Seems a more scientific test would be to simply pour equal amounts of water into each pot and measure the amount that drains out. Too many factors in the test mentioned to draw conclusions.Interesting article here on crocking pots
But a study by consumer magazine Which? suggests it's a myth. Researchers planted 40 pots each with five "Million bells trailing yellow" - a flowering plant prone to root rot in saturated soils. Permutations involved plastic pot, and terracotta pot, and with either saucers or no saucers. Half got crocks, half did not. The plants were recorded for "vigour and flowering impact". The magazine found that the crocks "made no difference to how well our plants did".
You might think that the bigger gaps where soil meets bits of broken crockery would allow more water to filter through. But this turns out not to be the case, some argue. Guy Barter, chief horticultural adviser at the RHS, says a crock is actually likely to worsen drainage by creating a block. It's better to have a layer of sand underneath soil that will allow water to drain into it and later be sucked up by roots if needed. The only minor points in favour of crocks are that they might block drainage in hot weather, and also save money on compost. In most cases, people would be better off omitting them, he says.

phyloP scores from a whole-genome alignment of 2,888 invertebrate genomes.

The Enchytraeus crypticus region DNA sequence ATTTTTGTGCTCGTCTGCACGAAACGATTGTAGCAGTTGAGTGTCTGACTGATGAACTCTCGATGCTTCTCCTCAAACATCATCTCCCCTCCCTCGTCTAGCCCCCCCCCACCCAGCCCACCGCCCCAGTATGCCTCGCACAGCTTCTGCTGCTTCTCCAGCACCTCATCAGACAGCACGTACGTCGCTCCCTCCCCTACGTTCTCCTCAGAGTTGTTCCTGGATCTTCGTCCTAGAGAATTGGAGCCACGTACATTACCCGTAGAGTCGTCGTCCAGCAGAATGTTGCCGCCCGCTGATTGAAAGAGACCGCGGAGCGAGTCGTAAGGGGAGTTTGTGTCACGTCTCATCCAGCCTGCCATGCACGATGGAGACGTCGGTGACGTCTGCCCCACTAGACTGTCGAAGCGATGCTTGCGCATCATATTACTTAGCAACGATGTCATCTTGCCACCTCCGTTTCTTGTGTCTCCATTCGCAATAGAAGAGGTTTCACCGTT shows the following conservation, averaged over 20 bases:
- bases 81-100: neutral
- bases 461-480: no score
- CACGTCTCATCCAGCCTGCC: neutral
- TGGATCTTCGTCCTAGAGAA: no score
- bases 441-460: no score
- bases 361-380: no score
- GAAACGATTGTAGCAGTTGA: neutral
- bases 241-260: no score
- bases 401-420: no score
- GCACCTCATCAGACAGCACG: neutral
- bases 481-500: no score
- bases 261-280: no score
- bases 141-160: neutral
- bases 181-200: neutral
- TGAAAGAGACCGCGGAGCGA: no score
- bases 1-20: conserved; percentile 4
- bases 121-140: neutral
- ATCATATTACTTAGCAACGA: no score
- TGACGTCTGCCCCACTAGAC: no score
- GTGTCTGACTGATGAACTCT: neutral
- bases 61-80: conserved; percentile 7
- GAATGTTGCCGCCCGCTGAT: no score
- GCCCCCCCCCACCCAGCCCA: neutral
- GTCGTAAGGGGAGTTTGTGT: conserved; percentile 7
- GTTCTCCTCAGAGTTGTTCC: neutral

The all point is how the plants in the pots perform most are against crocking now like this itemSeems a more scientific test would be to simply pour equal amounts of water into each pot and measure the amount that drains out. Too many factors in the test mentioned to draw conclusions.
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